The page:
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I’ve been having a lot of luck recently – bad luck with med change and detaching my knee cap from its tracking [ow!] but also good luck with crafting supplies. I mentioned to Cherise the quilt I admire [Passecaglia, drool] but could never make because it takes an immense amount of cutting out, not just ordinary or frugal quilting where you trim, but ‘fussy cutting’ where you find particularly pleasing parts of the design and centre your template on them. You don’t have to waste the rest of the fabric, but you often cut in a long way to get a small piece, several times, and that becomes a lot of repetitive strain if you’re susceptible, which I now am. There are amazing cutter gadgets you can get, but they start at £100, which is a lot to pay when l’m not sure how much it would get used.

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A few hours later, Cherise messaged me that a local crafters Facebook group had a secondhand Sizzix Plus on offer for £25!! I immediately messaged the seller and she kindly dropped it off the next day – happy dance! Now this was the weekend before Xmas, and I knew I’d need cutters as the seller was upgrading, not abandoning making. The mangle bit is fed a sandwich of cutting buffer sheets, a VERY SHARP cutter in the shapes you want – and for paper, some of these are amazingly complex – and the paper, card or fabric. So I betook myself to the tintanet and with Cherise’s expert help [she used to do classroom support at a crafting place] chose hexagon cutters for the paper templates and separate ones for fabric.. and then, cos, well, they’re amazing, I got these:

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to make pretties with 🙂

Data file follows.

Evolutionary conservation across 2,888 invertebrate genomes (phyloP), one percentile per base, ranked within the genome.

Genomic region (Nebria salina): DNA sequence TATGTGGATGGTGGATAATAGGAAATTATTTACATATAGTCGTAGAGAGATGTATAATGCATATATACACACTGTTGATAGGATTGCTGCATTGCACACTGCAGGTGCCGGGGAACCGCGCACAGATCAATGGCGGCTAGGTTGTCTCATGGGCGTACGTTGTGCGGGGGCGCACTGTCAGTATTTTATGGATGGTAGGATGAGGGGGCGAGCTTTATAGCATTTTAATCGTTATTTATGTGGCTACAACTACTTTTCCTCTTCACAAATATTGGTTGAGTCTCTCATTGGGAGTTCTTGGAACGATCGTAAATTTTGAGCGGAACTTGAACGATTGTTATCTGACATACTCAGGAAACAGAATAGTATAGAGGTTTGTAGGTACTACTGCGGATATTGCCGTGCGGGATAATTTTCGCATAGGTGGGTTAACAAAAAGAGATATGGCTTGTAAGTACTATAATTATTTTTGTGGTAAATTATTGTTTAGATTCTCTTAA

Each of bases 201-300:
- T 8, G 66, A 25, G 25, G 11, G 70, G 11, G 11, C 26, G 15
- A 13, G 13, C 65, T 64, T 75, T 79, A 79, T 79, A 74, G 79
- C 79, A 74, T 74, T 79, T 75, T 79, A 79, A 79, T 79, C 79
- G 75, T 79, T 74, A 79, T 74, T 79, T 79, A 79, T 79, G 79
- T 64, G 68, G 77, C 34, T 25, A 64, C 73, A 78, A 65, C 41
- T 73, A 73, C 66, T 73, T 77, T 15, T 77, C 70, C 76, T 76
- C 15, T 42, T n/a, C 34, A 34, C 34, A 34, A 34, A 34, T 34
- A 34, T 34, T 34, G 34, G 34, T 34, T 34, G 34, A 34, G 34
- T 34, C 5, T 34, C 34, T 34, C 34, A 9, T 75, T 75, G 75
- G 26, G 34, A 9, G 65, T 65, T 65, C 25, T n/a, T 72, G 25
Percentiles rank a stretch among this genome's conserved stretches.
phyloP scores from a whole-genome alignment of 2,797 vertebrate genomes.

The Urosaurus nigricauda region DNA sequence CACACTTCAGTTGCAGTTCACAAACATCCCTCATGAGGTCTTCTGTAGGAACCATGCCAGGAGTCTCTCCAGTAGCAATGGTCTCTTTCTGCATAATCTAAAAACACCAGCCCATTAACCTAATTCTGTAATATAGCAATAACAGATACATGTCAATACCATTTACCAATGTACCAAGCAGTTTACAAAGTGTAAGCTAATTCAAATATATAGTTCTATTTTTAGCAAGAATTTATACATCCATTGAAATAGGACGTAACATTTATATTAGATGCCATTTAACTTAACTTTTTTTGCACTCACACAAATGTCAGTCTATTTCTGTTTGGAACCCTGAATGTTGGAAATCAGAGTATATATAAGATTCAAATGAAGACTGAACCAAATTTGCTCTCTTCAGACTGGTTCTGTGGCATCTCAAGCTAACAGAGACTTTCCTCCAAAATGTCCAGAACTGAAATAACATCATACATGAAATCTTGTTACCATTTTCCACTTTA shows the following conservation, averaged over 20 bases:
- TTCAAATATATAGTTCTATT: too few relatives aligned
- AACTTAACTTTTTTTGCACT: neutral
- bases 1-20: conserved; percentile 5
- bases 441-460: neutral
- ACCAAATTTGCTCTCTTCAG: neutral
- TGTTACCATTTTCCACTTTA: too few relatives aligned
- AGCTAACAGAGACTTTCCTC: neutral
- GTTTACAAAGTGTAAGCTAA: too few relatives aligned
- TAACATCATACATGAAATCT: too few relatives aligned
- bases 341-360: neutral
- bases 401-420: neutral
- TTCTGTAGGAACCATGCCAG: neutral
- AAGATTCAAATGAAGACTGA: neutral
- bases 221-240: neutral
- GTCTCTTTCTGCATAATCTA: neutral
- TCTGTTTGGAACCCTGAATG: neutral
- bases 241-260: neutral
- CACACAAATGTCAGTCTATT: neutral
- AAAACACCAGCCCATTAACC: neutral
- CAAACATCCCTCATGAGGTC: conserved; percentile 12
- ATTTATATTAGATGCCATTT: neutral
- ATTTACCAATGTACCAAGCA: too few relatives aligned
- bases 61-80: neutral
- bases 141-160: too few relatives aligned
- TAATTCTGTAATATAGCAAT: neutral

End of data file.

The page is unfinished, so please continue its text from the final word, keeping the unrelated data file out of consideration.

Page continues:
They all arrived before Xmas, and when Cherise could show me how to use them! So I was all set up for my quilty retreat, I’d found free downloadable graphpaper for hexagon quilting and we printed off a dozen sheets.

http://incompetech.com/graphpaper/triangle/

the link takes you to triangles, but they offer music paper etc.

The fabric company I buy from regularly gave me a £10 voucher for my birthday, and the parcel had been delayed, due to lazy or stressed delivery peeps ignoring the directions [access via is a BIG clue when you can’t find the address on the top line, sigh] but I had finally collected it without the delivery card [takes soooo much proof when they put the postcard somewhere you can’t get it!] so, I was all set!

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but when I was buying the hexie cutter, I saw this charm pack, a set of 30 different fabrics in 10cm squares, and suddenly I wanted to make a quilt based on the the cloisonne/ Kona Bay style Japanese fabrics…

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drool!

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Perhaps because I painted in a very abstract style, I’ve always had a ‘guilty pleasure’ feeling about liking this style so much… I don’t wear jewellery now except my wedding ring and a jade necklace Andy gave me, but when I had my ear pierced I wore enamel star and moons in this style…

So, by now I was feeling very abundant with this feast of good luck and good timing, and an exciting new project, but it kept rolling! For the first time I went on eBay, and found some lovely fabrics in this style, and even tentatively placed bids [ what, with no adult to supervise?!]  which promptly won! One of the colours was way out, it showed black and arrived green, but that’s screen resolution for you, one of the photos I took of it reads black. Anyway, at a quarter of the normal price, not a problem 🙂

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All three parcels, even the one from Thailand arrived on New Years Eve, which was a lovely sunny morning here, and I had the loveliest time stacking the fabrics for tone and colour matching, and feasting on all that gold lining…

 

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Yes, more than a silver lining in my clouds, I have gold, kintsugi.

I have a cracked knee that hurts like you wouldn’t believe, because it has triggered a neuralgia/sciatica ‘burning wire being dragged through my leg’ pain, but I also have a pile of 105 hexagons, cut in 25 minutes with effortless ease… and paper patterns to colour in and plan …and finding a way to make things easier builds hope that there may be other bits of luck just waiting around the corner…

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and the best way to help painkillers to work is to find a distraction, and so… they are..

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